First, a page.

No commitment to increase funding to cancer research – senior official

Cancer Trials Ireland reveals they are unable to open new trials due to funding cuts

File photograph: Michael Conroy, who is a principal officer in the cancer unit of the Department of Health, said he cannot give a definitive answer over whether research funding will be increased. Photograph: iStock

File photograph: Michael Conroy, who is a principal officer in the cancer unit of the Department of Health, said he cannot give a definitive answer over whether research funding will be increased. Photograph: iStock

 

A senior official in the Department of Health has said that he cannot give a commitment to increase funding to cancer research projects despite new figures which show that the number of patients availing of potentially life-saving cancer trials has halved.

The Cancer Trials Ireland (CTI) group has revealed that due to funding cuts they are unable to open new trials in areas such as pancreatic, lung, testicular and cervical cancer.

They are funded by the Health Research Board (HRB) who have also pointed to cuts in their own budget.

Michael Conroy, who is a principal officer in the cancer unit of the Department of Health, said he cannot give a definitive answer over whether research funding will be increased.

“Funding is always a challenge. We have a very open door in relation to dealing with all the interest groups in cancer. I can’t give you a straight answer . . . In relation to research on the cancer side, I would certainly hope so, but I can’t give a commitment on that,” he told the Oireachtas Committee on Health yesterday.

Clinical lead at Cancer Trials Ireland, Bryan Hennessy, said the group is “going backwards” despite plans in the national cancer strategy to increase the number of clinical trials offered to patients.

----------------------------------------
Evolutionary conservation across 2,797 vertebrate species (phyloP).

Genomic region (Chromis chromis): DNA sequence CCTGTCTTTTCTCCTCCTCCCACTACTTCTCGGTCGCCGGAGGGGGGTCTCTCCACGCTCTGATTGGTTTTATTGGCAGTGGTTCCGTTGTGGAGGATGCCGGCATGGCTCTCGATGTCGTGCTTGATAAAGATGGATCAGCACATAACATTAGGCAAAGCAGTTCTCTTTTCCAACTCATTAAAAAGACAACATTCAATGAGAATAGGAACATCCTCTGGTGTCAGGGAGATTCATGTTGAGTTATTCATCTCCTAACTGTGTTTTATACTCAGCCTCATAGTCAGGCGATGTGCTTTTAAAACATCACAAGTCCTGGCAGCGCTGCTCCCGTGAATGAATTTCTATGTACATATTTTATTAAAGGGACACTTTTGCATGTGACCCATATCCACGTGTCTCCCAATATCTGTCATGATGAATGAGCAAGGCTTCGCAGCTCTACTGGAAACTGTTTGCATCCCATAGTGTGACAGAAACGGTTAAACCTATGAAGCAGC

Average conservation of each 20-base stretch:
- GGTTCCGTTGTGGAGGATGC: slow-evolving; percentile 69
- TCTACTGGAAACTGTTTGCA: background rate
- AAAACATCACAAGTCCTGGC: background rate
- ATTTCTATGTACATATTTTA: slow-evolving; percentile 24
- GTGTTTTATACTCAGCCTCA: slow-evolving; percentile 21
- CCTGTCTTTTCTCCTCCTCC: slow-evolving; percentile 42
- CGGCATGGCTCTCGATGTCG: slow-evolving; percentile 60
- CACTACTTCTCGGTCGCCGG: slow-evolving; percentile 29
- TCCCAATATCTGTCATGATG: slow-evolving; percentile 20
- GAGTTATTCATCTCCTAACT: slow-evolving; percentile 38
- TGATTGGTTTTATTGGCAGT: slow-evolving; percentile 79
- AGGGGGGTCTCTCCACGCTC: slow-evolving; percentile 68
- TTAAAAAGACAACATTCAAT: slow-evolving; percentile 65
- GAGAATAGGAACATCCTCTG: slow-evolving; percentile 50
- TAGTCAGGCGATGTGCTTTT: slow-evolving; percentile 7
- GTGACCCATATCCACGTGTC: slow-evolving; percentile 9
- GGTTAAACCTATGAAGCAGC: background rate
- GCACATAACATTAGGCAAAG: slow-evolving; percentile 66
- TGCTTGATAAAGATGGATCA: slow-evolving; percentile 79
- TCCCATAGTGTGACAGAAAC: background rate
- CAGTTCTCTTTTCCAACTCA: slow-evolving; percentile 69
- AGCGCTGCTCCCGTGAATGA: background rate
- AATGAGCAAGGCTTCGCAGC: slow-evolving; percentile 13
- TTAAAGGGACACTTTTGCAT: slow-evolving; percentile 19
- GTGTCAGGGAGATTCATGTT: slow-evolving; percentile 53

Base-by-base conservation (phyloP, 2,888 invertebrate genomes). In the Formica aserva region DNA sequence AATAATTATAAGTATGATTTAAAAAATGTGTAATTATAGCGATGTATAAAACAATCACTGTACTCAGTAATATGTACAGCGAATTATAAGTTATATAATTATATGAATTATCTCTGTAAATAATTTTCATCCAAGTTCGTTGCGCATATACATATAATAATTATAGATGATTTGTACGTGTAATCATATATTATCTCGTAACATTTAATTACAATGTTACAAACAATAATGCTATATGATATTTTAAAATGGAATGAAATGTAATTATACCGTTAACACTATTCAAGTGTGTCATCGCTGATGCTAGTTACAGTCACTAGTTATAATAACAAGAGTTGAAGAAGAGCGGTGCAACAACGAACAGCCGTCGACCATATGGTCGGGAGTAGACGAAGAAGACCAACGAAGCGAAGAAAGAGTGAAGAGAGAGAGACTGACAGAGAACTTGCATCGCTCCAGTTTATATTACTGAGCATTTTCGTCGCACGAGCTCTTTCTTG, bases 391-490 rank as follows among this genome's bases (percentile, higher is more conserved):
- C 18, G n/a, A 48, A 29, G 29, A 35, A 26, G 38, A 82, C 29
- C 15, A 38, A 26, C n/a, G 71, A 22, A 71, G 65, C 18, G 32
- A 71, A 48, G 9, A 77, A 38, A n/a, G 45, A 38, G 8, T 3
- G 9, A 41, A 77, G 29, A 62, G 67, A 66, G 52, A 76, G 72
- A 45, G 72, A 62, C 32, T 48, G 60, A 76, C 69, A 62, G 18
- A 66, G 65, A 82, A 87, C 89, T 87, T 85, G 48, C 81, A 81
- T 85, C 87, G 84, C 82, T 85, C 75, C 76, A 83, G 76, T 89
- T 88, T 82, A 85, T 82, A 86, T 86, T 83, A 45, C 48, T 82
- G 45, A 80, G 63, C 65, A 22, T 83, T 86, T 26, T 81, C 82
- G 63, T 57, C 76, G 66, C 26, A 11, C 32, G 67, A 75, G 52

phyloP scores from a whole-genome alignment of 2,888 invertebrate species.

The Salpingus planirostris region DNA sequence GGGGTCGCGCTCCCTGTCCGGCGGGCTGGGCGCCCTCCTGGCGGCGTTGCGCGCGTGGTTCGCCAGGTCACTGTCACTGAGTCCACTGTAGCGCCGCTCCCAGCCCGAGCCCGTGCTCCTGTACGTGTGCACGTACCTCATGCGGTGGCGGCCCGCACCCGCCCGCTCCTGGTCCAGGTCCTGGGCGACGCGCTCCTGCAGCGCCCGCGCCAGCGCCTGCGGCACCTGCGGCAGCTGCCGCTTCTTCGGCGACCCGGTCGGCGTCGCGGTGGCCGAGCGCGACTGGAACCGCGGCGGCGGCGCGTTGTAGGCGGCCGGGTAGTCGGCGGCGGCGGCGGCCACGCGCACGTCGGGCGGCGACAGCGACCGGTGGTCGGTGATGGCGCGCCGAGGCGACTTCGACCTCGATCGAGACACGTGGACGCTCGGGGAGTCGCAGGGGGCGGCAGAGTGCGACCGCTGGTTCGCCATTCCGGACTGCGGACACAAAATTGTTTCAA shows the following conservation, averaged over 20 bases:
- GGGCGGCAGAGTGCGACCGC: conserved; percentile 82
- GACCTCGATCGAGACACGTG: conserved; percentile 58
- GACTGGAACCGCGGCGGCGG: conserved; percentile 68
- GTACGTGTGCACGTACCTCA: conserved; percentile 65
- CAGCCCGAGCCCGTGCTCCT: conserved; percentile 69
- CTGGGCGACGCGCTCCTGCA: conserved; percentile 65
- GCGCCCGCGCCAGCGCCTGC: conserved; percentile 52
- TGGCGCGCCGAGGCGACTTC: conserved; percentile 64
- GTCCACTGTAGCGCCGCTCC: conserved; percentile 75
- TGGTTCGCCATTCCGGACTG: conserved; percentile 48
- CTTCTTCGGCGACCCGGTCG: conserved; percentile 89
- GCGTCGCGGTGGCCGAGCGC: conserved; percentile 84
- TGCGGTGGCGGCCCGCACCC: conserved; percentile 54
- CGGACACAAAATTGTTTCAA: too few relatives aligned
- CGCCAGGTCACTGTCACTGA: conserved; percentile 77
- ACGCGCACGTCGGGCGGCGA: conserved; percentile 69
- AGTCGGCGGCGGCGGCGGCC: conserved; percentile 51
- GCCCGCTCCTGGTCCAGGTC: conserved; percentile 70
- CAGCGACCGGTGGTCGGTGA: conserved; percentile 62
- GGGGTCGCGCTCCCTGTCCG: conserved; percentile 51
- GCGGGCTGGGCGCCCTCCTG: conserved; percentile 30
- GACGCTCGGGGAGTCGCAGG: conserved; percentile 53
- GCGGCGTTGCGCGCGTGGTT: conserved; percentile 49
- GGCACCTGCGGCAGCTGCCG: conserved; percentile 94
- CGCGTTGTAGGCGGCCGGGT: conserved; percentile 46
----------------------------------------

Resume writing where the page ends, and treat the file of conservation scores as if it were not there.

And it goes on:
“The baseline figure that we use in terms of the number of people diagnosed with cancer who go on trials is three per cent. The strategy recommends that we double that because international evidence points to the fact that research-active healthcare systems have better patient outcomes.

“But the problem at the moment is we have actually gone backwards and the figure at the moment is one and a half per cent and that is mainly down to cuts to funding for cancer research nationally.”

Declining trials

The CEO of the Health Research Board, Darrin Morrissey, said he “absolutely acknowledges that cuts were made to the CTI budget over the last number of years. It is clearly linked to the diminution in our own funding pot.

“Over the period from 2008 to 2014 the HRB budget shrank from 36.9 million down to about 30 million, in and around a 20 per cent cut.”

The CEO of Cancer Trials Ireland, Eibhlín Mulroe, told TDs that due to reduced funding, life-saving treatments to patients are being curtailed.

“Due to our reduced funding, we have had to decline opening clinically important academic trials in Ireland.

“These trials would benefit people with a range of cancers including lymphoma, testicular and endometrial cancer. We are unable to be proactive in exploring opportunities to open new trials in areas such as pancreatic, lung, testicular and cervical cancer.

“This is as a direct result of reduced funding.

“Today our trials are providing patients with access to proven but not yet available treatments that can save their lives.

“There are people on trials today who would not be alive if they did have access to one of our trials.

“So it is really important for decision makers to understand that when the funding for trials is reduced, life-saving treatments for patients today can be removed. Their options are reduced. Is this a wise approach. We believe not.”

Ms Mulroe said that the group needs increased funding from the Department of Health through the Health Research Board.